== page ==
The 10,100-square-foot (938-square-metres), five-bedroom condominium includes eight full bathrooms, two half bathrooms, a gym, staff quarters, a spa, a 2500-square-foot (232-square-metres) terrace, and 2000-square-foot (185-square-metres) rooftop garden with a pool.
Images have been released to tempt buyers into spending $28 million on the property, which equates to approximately £19 million.
The penthouse sits atop one of the pair of 20-storey twisting towers currently nearing completion in the Coconut Grove section of Miami.
The images show an open-plan kitchen with a marble-topped island. The undivided dining and great room have floor to ceiling windows overlooking the wraparound balconies. The master bedroom has a large sitting area.
All of the other apartments in the building have sold, according to US real estate news site The Real Deal.
The $28 million condo is the only full-floor penthouse and the only residence of its size in the development, which includes 98 units wrapped in exterior balconies. The other tower has two penthouses on its top level.
Bjarke Ingels, founder of the Danish architecture firm, described the twisting towers as an "evolution" of the local urban residential typology.
"Miami has developed a contemporary condominium vernacular that combines brise-soleil style balcony shading with floor-to-ceiling windows in order to best enjoy the panoramic water views of the area," said Ingels. "We propose to elaborate on these indigenous elements and continue the evolution of the local condominium architecture."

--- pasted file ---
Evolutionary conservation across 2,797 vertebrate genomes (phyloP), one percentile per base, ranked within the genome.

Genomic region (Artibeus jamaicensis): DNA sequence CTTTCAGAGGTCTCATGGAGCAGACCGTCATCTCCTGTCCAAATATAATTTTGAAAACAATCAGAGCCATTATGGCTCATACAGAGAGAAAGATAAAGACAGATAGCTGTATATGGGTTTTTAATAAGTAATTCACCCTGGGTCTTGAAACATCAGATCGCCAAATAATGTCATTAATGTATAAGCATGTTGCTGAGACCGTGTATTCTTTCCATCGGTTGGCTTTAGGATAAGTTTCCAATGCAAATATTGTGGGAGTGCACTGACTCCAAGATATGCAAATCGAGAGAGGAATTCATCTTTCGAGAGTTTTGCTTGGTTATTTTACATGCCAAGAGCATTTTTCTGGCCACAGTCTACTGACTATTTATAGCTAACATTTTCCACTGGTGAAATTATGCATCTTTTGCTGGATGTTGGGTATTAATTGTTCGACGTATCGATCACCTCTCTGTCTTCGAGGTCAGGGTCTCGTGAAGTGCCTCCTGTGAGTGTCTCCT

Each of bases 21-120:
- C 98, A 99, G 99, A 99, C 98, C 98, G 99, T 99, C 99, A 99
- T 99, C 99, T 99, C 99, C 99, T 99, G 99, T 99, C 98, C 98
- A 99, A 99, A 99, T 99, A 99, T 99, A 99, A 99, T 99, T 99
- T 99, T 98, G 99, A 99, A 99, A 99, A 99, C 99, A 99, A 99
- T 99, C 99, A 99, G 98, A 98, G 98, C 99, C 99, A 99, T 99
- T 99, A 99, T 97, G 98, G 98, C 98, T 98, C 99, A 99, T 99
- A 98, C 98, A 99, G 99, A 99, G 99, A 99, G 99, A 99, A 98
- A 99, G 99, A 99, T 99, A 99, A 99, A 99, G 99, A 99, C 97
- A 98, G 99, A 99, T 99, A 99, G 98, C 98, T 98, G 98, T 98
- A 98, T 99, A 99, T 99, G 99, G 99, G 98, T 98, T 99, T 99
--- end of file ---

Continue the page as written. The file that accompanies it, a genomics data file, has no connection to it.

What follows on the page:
Dutch architecture firm OMA is also building a trio of residential towers as part of the wider Coconut Grove development, which BIG's project is part of.
Sales of luxury condos have come under increasing scrutiny by the US government. The Department of the Treasury recently announced new disclosure rules for all-cash purchases of residential property in New York and Miami in an effort to crack-down on money laundering.
The Grove is one of a number of landmark projects by high-profile architects that are helping turn Miami into the "capital of Latin America".
OMA is also contributing buildings to the Fanea project, alongside Foster. Swiss firm Herzog & de Meuron has already completed the Perez Art Museum and the dramatic, open-sided 1111 Lincoln Road parking garage on Miami Beach, and is working on another residential tower.
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